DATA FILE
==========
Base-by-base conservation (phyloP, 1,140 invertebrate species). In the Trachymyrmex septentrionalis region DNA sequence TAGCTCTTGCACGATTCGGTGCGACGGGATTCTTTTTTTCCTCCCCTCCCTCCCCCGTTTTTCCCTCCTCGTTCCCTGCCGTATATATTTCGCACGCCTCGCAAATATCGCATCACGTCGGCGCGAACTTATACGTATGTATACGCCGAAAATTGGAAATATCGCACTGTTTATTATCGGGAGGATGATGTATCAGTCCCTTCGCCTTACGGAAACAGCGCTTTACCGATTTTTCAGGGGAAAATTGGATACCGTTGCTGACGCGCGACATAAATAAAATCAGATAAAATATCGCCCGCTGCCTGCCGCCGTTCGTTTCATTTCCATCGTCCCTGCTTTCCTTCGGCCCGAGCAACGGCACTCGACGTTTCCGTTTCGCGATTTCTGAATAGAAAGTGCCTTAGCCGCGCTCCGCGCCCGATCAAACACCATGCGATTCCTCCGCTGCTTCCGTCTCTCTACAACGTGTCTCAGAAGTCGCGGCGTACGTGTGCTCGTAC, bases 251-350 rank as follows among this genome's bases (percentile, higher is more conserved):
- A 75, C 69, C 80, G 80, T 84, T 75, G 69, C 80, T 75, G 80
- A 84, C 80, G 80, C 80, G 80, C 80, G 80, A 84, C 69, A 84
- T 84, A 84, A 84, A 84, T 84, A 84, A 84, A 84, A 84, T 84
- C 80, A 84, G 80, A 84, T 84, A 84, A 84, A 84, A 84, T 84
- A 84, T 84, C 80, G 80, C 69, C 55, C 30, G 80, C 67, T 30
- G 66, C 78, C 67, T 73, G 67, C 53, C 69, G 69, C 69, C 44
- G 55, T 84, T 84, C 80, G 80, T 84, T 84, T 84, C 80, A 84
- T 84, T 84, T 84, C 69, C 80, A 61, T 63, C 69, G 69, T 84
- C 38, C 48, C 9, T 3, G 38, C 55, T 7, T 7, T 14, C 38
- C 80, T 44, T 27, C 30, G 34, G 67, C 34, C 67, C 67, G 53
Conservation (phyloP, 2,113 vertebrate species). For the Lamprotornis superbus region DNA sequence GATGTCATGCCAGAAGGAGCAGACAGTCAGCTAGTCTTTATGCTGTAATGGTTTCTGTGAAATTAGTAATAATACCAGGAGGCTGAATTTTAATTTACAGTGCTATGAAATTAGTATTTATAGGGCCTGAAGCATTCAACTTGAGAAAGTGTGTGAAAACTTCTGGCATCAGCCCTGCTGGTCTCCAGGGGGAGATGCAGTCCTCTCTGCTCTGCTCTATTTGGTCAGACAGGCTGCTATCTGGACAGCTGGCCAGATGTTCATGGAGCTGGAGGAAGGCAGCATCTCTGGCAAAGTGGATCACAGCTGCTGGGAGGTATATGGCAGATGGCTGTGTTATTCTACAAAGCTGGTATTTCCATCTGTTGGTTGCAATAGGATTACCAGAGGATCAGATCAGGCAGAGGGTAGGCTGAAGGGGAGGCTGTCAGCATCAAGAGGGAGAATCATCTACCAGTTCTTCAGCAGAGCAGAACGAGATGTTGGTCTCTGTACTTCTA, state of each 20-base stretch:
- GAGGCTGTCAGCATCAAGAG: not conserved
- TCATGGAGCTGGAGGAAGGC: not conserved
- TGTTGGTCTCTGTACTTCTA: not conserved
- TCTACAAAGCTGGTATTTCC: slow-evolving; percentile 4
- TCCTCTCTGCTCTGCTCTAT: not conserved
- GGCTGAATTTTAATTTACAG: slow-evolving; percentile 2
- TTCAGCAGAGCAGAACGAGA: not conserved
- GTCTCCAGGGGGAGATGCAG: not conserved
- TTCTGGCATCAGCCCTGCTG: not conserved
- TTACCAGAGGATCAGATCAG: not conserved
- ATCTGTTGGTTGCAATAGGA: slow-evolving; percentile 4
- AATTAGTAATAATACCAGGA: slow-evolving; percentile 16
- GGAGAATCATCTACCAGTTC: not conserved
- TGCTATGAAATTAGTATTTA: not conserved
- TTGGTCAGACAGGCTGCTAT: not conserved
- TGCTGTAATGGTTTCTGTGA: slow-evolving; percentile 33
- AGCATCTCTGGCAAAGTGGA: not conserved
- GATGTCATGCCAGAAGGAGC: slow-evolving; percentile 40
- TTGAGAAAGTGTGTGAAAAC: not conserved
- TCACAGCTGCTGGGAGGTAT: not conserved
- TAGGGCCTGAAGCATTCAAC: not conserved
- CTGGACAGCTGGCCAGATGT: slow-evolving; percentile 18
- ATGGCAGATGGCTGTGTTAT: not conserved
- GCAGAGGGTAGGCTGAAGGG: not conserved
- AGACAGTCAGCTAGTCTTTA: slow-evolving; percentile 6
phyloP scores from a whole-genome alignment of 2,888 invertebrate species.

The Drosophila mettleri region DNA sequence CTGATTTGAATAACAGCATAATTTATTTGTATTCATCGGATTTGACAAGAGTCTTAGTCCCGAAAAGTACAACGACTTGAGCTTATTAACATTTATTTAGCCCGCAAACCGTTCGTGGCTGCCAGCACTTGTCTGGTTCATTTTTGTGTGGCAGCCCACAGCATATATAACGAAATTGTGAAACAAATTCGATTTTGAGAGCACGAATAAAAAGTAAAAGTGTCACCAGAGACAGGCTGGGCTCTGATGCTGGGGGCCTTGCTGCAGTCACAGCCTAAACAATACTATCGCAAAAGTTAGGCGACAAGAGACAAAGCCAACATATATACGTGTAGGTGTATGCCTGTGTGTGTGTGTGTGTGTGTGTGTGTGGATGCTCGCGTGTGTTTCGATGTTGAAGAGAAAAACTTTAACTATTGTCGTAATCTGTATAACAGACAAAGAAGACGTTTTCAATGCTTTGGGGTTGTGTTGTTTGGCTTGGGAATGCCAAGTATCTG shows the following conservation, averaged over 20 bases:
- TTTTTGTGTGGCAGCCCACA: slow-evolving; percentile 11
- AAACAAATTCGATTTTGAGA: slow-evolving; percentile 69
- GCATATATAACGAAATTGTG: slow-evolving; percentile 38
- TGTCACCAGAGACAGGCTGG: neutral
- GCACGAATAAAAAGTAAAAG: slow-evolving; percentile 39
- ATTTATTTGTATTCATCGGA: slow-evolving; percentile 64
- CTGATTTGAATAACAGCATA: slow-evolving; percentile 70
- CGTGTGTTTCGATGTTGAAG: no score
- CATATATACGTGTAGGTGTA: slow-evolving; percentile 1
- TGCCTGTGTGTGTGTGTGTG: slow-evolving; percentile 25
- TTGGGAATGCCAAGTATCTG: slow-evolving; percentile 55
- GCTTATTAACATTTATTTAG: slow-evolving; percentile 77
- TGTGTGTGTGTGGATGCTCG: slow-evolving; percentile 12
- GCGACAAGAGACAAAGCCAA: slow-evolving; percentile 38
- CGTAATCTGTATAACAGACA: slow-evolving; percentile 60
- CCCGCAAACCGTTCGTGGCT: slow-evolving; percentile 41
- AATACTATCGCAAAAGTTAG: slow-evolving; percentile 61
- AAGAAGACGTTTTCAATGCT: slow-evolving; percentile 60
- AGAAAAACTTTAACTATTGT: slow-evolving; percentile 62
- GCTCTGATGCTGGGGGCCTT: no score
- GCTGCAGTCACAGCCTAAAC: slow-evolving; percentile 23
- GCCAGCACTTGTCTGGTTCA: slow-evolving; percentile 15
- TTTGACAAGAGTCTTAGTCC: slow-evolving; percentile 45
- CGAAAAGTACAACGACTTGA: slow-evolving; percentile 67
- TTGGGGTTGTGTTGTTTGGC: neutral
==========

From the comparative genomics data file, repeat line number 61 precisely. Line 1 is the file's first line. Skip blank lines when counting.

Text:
- GCCAGCACTTGTCTGGTTCA: slow-evolving; percentile 15